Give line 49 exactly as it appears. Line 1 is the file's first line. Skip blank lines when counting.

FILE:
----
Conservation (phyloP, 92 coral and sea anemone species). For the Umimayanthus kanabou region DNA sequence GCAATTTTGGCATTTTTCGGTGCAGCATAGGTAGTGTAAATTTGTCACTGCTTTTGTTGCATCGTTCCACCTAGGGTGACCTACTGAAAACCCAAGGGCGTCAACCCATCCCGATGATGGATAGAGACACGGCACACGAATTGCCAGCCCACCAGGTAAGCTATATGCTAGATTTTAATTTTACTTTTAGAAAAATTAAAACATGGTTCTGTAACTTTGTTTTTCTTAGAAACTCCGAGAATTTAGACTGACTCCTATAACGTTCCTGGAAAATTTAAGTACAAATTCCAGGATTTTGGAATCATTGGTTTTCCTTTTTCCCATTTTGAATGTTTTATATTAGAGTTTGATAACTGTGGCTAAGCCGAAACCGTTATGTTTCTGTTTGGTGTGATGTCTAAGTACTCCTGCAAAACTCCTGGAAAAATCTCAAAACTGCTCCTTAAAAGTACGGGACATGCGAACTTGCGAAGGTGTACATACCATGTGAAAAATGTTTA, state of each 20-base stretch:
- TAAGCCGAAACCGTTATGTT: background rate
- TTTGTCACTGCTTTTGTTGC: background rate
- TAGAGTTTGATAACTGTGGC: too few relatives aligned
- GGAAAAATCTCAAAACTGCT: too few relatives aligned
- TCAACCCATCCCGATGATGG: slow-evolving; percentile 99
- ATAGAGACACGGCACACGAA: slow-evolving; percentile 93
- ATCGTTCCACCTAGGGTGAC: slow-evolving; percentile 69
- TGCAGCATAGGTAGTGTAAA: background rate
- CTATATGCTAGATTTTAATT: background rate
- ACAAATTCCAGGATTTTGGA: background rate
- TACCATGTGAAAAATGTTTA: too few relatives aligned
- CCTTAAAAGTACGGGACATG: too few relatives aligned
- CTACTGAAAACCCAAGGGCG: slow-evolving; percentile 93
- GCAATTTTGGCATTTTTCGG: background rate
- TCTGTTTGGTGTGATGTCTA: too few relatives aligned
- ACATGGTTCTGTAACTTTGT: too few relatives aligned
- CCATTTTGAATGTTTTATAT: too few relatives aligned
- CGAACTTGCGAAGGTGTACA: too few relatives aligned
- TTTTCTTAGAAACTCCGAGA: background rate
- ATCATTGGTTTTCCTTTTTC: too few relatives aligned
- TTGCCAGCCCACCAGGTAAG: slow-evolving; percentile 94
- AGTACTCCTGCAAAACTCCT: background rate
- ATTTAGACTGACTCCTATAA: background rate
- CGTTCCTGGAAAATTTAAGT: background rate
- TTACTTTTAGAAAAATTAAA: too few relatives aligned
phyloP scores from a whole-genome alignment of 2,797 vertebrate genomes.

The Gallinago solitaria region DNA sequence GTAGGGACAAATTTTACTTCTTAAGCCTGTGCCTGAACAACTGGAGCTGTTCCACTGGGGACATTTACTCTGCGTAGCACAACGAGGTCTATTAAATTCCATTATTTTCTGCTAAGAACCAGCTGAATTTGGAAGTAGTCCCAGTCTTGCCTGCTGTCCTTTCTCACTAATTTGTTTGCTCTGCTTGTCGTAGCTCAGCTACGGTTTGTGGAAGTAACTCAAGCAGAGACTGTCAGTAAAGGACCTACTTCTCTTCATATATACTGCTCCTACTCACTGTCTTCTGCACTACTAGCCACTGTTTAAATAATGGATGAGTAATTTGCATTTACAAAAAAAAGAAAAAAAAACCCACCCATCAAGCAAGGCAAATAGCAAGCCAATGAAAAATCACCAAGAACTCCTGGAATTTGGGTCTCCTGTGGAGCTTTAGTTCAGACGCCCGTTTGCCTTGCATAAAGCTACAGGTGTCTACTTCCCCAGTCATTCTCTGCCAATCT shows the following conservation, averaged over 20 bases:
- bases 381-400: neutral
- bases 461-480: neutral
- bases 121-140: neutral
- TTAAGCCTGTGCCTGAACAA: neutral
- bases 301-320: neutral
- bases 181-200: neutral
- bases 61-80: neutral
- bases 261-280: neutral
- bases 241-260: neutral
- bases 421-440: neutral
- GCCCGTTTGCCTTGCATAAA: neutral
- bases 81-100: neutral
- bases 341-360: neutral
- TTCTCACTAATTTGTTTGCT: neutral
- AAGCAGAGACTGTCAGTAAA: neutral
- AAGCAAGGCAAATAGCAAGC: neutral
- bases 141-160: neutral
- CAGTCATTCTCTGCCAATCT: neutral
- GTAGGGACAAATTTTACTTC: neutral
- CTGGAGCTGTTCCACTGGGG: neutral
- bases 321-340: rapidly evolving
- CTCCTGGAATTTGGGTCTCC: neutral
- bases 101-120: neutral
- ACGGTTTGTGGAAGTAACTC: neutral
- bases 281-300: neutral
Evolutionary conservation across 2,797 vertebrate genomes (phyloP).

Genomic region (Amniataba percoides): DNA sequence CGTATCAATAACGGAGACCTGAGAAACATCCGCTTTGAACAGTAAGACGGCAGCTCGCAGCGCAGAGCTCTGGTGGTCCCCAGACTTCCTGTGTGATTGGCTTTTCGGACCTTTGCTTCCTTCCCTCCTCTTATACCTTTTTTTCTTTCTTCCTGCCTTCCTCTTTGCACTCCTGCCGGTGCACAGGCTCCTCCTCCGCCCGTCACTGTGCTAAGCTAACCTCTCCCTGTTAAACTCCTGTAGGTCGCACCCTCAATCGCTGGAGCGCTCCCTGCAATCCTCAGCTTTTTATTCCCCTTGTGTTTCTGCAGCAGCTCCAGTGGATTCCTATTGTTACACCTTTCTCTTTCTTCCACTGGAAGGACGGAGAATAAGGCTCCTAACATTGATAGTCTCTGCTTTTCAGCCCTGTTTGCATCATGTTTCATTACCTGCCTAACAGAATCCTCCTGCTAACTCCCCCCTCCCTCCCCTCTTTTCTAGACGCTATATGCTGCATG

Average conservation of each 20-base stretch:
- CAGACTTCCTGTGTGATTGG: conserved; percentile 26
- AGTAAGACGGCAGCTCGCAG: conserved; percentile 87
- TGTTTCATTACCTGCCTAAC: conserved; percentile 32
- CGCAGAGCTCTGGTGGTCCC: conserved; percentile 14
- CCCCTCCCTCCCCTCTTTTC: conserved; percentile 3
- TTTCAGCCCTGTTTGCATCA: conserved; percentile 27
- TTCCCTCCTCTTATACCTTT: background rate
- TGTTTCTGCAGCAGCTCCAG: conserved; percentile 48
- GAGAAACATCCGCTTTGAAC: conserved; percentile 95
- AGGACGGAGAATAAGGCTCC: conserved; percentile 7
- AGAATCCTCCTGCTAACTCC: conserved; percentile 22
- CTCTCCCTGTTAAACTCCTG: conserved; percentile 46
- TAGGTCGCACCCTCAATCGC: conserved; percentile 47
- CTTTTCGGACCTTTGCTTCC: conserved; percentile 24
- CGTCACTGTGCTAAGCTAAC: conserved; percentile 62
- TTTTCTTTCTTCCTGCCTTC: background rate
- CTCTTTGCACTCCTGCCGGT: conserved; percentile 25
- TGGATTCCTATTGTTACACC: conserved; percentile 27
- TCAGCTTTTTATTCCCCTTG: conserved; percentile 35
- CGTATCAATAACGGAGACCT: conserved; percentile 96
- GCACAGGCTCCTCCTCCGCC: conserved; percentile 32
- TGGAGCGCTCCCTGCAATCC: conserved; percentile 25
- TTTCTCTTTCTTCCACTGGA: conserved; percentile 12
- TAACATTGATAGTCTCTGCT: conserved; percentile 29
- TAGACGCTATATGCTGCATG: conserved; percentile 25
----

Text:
- bases 321-340: rapidly evolving